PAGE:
Chief of General Staff Gen. Necdet Özel met with Grand Unity Party (BBP) leader Mustafa Destici and his colleagues, and when he was asked, “Why don’t we enter Kandil?” he listed three prerequisites for this to be done: 1. The state must be resolved to do so. 2. The US must be convinced about the necessity of such a move. 3. The public should be ready for potentially high losses.
In Turkey, there is a big choir of groups demanding that the Turkish army should enter Kandil in the aftermath of every attack from the Kurdistan Workers’ Party (PKK). Kandil is located in northern Iraq, and is depicted by journalist Avni Özgürel, who recently visited the PKK camps there, as follows: “The place called Kandil is an area of 1,000 square kilometers. There are villages inhabited by local people. It is a geography that starts from the common border with Syria and stretches to the border with Iran and it has a width of 12 kilometers. This 1,000-square-kilometer area is controlled by the PKK. There are about 5,000 armed militants in Kandil. The number of such militants in Turkey is about 3,000.”
From Özel’s response, one can get the impression that he was implying that it is not easy to enter Kandil. It is easy to obtain a state-wide resolution to do so. The National Security Council (MGK) may pass such a decision. The government has already been empowered by Parliament to send troops outside the country. But, will the US approve of such a move? It may not. In the final analysis, a Turkish military operation against the Kandil will be a campaign to destroy 3,000-4,000 Kurds. The Kurdish government in northern Iraq does not want to be in a position to endorse the destruction of Kurds. And the US will not be inclined to burn bridges with the Kurdish government.
Such an operation will be perceived as a collective extermination of Kurds and it will create trauma inside Turkey as well. Such a move will trigger a process that will lead to the blocking of the solution to the Kurdish issue.
Also, the third prerequisite voiced by Chief of General Staff is equally important. Will the public be ready for potentially high losses? For more than 25 years, the security-oriented interventions have failed to be productive. The most important factor in this was the delegation of counterterrorism to the armed forces. Although it was supposed to fight external enemies, the Turkish Armed Forces (TSK) had to deal with counterterrorism, which in turn had a negative impact on politicians. Most of our martyrs came from the ramshackle barracks that were hit by terrorist attacks. Every new coffin of a martyr wrapped with flags added to the division between Turks and Kurds. Yet the gravest errors in counterterrorism were made during the time of martial law and the state of emergency orchestrated by the TSK.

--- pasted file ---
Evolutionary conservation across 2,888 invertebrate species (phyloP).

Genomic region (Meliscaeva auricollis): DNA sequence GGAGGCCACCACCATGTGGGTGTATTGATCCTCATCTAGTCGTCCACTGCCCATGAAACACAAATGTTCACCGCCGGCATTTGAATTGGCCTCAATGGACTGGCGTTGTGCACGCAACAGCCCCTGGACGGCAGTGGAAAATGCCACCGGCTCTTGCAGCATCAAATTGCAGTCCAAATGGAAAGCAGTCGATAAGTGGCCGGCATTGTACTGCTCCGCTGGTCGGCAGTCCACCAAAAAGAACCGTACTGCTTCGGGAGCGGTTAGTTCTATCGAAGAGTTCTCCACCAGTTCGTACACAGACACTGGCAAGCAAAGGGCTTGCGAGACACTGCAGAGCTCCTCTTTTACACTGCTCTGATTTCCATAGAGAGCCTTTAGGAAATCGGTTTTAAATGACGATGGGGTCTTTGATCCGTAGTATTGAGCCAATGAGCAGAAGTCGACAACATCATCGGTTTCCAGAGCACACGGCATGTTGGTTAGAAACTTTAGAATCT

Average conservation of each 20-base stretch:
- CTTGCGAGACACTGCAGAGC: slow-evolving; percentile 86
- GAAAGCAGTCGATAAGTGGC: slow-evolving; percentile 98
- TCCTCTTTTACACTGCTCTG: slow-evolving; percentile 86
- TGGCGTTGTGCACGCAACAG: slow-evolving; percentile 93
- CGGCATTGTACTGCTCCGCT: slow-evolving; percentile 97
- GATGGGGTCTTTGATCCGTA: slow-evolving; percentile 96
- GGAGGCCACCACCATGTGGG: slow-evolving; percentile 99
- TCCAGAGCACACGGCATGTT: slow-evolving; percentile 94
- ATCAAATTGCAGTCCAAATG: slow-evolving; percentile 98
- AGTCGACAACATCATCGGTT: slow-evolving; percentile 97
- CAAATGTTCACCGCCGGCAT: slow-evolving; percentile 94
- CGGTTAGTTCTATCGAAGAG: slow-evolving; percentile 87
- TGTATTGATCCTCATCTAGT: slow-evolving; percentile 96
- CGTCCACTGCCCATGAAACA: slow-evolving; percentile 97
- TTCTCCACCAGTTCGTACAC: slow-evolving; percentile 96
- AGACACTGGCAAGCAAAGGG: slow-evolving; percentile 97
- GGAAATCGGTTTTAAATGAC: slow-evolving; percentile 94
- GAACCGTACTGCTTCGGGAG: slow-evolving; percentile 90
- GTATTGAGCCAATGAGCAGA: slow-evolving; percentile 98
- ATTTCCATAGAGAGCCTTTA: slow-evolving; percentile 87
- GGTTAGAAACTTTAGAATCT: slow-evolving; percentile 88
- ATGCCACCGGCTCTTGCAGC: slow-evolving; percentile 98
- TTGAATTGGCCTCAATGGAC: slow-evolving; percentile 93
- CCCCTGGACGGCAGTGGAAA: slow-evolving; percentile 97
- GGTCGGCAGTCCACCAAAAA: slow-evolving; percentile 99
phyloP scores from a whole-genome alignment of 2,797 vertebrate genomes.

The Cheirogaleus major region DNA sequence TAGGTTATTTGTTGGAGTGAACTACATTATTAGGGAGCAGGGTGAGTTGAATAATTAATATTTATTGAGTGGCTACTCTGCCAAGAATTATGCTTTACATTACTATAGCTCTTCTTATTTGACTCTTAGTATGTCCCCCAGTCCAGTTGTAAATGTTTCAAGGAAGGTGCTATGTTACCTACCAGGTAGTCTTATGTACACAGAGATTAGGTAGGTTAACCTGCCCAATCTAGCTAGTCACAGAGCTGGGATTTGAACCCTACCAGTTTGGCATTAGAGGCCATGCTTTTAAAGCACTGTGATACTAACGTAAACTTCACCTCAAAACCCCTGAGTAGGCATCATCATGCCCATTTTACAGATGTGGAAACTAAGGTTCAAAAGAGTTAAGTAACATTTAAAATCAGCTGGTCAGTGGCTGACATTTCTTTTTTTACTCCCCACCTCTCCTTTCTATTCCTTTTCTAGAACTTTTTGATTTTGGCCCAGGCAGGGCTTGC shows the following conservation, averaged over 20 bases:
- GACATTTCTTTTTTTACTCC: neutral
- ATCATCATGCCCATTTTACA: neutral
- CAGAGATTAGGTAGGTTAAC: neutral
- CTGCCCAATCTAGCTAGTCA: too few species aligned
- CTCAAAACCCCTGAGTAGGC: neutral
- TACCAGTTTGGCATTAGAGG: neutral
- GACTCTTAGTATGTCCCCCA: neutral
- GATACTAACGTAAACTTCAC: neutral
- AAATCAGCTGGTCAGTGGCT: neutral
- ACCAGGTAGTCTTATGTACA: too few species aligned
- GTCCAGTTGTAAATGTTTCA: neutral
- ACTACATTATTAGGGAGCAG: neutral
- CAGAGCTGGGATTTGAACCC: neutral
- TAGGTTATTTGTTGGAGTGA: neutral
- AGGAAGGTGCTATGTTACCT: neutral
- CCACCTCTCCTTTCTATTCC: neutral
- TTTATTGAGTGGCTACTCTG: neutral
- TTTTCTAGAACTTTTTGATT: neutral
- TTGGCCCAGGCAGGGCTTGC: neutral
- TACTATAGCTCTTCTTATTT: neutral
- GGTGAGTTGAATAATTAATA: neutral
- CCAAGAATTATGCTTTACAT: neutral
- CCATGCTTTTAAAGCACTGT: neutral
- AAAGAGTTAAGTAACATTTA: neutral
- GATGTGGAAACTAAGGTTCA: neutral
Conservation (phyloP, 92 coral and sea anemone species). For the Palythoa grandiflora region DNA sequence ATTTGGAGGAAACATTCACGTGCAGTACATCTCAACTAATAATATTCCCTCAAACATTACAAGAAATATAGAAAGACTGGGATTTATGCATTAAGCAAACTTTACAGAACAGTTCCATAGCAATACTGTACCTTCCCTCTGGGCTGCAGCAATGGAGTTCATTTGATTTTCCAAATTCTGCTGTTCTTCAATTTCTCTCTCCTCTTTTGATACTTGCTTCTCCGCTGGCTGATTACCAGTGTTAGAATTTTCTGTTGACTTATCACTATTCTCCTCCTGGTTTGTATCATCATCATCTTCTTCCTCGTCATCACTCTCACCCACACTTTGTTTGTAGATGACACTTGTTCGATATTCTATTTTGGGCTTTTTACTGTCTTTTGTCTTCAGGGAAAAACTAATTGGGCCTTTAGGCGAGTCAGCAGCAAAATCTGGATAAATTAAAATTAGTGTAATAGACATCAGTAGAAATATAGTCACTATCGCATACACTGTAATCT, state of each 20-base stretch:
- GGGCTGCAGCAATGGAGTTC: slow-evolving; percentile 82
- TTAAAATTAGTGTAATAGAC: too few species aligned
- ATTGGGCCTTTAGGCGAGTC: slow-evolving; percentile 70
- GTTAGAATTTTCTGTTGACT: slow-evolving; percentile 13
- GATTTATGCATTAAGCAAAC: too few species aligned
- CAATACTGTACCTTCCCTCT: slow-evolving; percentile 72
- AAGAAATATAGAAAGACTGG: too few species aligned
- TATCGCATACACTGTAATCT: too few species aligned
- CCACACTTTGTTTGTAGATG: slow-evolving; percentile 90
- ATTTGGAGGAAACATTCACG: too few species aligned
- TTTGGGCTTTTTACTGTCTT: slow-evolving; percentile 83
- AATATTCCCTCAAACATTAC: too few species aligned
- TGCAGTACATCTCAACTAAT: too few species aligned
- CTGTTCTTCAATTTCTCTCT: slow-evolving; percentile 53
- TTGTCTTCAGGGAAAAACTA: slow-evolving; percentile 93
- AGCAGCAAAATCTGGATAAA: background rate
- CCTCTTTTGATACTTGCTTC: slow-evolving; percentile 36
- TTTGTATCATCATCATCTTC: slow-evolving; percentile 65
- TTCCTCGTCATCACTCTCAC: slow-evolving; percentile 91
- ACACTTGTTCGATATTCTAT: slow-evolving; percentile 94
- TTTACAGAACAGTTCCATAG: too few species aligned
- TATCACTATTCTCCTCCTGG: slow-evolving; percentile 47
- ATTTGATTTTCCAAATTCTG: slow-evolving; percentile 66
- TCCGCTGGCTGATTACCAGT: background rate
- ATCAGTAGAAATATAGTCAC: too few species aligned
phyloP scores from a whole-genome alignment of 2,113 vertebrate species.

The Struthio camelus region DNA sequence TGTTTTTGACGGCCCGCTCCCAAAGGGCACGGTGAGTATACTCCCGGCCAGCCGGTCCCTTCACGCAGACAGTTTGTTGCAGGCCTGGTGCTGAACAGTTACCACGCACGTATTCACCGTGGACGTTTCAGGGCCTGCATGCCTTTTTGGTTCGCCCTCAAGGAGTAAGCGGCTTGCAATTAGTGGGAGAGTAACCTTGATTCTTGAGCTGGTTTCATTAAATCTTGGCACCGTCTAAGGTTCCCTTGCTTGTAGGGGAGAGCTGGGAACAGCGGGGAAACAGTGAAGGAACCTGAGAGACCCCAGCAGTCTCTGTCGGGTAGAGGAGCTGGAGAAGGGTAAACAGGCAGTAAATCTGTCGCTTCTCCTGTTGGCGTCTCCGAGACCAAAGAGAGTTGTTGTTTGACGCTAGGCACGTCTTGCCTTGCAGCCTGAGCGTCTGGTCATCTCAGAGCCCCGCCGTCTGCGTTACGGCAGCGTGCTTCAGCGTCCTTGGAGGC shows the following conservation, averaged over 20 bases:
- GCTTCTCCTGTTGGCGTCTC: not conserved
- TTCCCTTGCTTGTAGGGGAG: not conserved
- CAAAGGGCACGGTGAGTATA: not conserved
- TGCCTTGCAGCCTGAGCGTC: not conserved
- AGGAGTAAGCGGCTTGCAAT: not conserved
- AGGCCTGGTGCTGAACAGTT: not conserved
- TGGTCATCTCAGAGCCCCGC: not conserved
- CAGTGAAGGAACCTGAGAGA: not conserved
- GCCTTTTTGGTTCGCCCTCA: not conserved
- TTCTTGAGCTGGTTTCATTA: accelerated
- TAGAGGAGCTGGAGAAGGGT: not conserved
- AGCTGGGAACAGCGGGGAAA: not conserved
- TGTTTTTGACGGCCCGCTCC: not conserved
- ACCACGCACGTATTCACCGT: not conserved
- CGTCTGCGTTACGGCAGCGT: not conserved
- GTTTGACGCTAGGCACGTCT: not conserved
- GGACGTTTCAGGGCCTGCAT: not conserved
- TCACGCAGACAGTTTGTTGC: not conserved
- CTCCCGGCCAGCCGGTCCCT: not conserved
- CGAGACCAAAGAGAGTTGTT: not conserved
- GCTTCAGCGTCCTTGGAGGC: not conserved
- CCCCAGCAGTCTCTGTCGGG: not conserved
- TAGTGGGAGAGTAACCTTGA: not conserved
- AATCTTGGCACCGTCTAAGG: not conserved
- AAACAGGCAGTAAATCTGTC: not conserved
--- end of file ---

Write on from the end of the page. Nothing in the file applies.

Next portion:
Governments could not exert any control or supervision over the counterterrorism efforts. During those uncontrolled periods, politically motivated murders were committed sponsored by Ergenekon, a clandestine organization nested within the state trying to overthrow or manipulate the democratically elected government, and the PKK. Many people and groups gained illicit income from human trafficking and drug smuggling.
Therefore, there are things we must do before entering Kandil:
1. The government must take the initiative. 2. The rule of law must be safeguarded in all counterterrorism efforts. 3. The military outposts that are most vulnerable to attacks must be urgently overhauled by the Housing Development Administration of Turkey (TOKİ). 4. Privates or enlisted specialists should not be deployed to attack-intensive regions. The private soldiers who are trained only on the most basic combat skills should not be employed in counterterrorism. 5. Professional units and specially trained soldiers/police officers must be assigned at once. 6. State-of-the-art technology must be employed for intelligence. Our scientists and engineers must work on developing thermal cameras and unmanned aerial vehicles to be used in counterterrorism. How can it be that Turkey does not have any other choice than Israel? 7. Lack of coordination among intelligence units must be eliminated. 8. Everything must be done to assess the incoming intelligence reports and to respond swiftly. 9. No military unit, battalion or outpost should be left vulnerable to attacks.
The Chief of General Staff’s approach gives us a hint about a solution. Terrorism is unproductive. The PKK, the Peace and Democracy Party (BDP), and the Kurdish Communities Union (KCK) must accept this. Those who think they can solve the Kurdish issue by bringing the state, nation and security forces to their knees will never be able to do this. Calling on Kurdish citizens to distance themselves from terrorism and terrorists, Özel has made one of most important moves of recent times.
Those who fail to see the state’s and the people’s resolution will be doomed to lose.